Two UCLA scientists receive NIH grants to further BRAIN Initiative research
In April 2013, UCLA scientists led by Chancellor Gene Block were among the guests at President Obama’s announcement of the BRAIN Initiative. The program is aimed at discovering new ways to treat, cure and prevent traumatic brain injuries and brain disorders such as Alzheimer’s disease and epilepsy.
Today, two UCLA faculty members, Dr. X. William Yang, a professor of psychiatry, and Dr. Daniel Geschwind, a professor of psychiatry, neurology and genetics, were among more than 100 investigators who received funding through the National Institutes of Health’s first wave of investments in research supporting the initiative.
In all, the NIH awarded $46 million to researchers in 15 states and several countries to develop new tools and technologies to understand the brain’s basic neural circuit function and to capture a dynamic view of the brain in action.
With more than 500 neuroscientists throughout campus, UCLA is well positioned to play a significant role in the effort. The campus boasts strength not only in neuroscience but also in genetics, nanotechnology, psychology, psychiatry and other academic fields, and researchers from those disciplines work closely together. Even before the national initiative was announced last year, efforts were already underway at UCLA to encourage more cross-disciplinary cooperation. That effort, called UCLA Neuroscience, is chaired by Professor Kelsey Martin, who also chairs UCLA’s biological chemistry department.
“UCLA benefits from a long-standing culture of interdisciplinary research,” Martin said. “Engineers collaborate with neurologists; psychiatrists work with biochemists. The close proximity of UCLA’s medical enterprise to engineering, basic sciences, nanoscience and social sciences — an asset that few other research universities can claim — is a major boon when it comes to encouraging faculty to work together.”
That type of collaboration is a key facet of the research being conducted by Geschwind and Yang, who put together interdisciplinary teams to develop tools that will help scientists better understand the human brain.
A team led by Yang received a three-year, $1.9 million BRAIN Initiative Award. Yang, a member of the Center for Neurobehavioral Genetics at the UCLA Semel Institute for Neuroscience and Human Behavior and the Department of Psychiatry and Biobehavioral Sciences at the David Geffen School of Medicine at UCLA, is collaborating with Dr. Larry Zipursky, a professor of biological chemistry and a Howard Hughes Medical Institute investigator; Dr. Peyman Golshani, a UCLA assistant professor of neurology; and Dr. Hongwei Dong of the USC Keck School of Medicine’s Laboratory of Neuro Imaging. Their project will develop novel but simple genetic tools that allow visualization of the elaborate morphology, activity and synaptic connections of many different types of neurons in the intact mouse brain. They will also develop new brain mapping computer programs that accelerate reconstruction of neuronal structures and map the neurons onto a standardized reference brain atlas. The tools could allow researchers to link changes within fine structures of specific neurons to the more global function of the brain, and they could enable scientists to model brain disorders, making it easier to discover new disease mechanisms and test new therapies. “Although mice are obviously different from humans, they are one of the best mammalian models to study brain function and dysfunction,” Yang said. “There are many similarities in terms of neuronal cell types and neural circuits between mouse and human, and there is much to be learned about the mysteries of how the mammalian brain works. We are grateful for this funding.”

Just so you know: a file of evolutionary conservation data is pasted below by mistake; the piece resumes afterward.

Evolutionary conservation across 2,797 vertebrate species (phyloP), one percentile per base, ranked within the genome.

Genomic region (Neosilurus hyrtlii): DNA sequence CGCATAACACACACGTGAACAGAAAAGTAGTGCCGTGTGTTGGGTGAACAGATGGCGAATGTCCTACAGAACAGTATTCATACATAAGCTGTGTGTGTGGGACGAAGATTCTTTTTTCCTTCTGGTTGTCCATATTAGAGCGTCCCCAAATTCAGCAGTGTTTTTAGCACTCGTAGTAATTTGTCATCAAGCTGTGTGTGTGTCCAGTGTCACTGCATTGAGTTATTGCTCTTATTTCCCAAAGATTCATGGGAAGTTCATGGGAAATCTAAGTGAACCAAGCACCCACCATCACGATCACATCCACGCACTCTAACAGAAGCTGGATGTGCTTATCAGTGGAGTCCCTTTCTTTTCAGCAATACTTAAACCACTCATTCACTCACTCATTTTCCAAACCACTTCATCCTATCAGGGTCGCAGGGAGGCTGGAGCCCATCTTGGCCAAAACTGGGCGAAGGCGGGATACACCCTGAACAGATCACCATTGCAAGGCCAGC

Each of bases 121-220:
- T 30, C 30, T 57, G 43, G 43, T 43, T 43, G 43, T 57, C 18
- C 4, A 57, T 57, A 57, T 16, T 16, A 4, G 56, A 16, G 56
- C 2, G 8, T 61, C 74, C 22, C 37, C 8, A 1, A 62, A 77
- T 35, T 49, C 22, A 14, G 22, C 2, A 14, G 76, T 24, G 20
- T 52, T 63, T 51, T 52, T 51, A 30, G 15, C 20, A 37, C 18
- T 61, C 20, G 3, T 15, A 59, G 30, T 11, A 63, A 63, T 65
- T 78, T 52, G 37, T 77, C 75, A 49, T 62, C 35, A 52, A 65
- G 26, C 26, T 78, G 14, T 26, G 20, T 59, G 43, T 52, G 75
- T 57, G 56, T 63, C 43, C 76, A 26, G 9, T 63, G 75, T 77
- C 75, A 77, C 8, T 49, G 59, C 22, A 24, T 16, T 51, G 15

Geschwind’s research team received a three-year, $2 million grant. “After almost 100 years of brain research, we still do not have a complete parts list for the cerebral cortex, which is the pinnacle of human brain evolution,” he said. “We will need to drill down. By using remarkable genomic technologies that allow us to measure all of the genes expressed in a single human brain cell, we can approach defining and identifying the major cell types in the developing human brain.” In collaboration with Dr. Michael Wigler’s laboratory at Cold Spring Harbor Laboratory in Maine, Geschwind and his team will work toward completing that “parts list” by measuring up to 10,000 individual cells to obtain a representative sample of the types of cells in the brain. Then, using mathematical methods, they will group cells into categories based on the similarities in the patterns of gene expression. Ultimately, the team will develop a three-dimensional map of each cell type in the circuits in living mice by applying another new technique that makes the brain transparent, enabling researchers to see all of its cells. The process will rely on new microscopy that is being developed in the laboratory of Dr. Katsushi Arisaka, a UCLA professor of physics and astronomy. The technique will permit rapid image acquisition at high resolution, making parts of individual cells and their connections visible. Because the project will generate a huge amount of data — more than 1 terabyte — the team is also working with the lab of David Shattuck, an associate professor of neurology at UCLA’s Ahmanson-Lovelace Brain Mapping Center, to develop new techniques for automated image analysis. “Once we have this parts list, we can use it to understand how cells develop and form the circuits that make up the adult brain,” said Geschwind, director of the neurogenetics program and the Center for Autism Research and Treatment at the UCLA Semel Institute. “This is an important step, as many developmental disorders such as autism and schizophrenia arise during the process of brain development. “Understanding how brain cells develop will serve as a foundation for understanding how disease-causing mutations lead to brain disorders, as well as understanding human brain evolution.”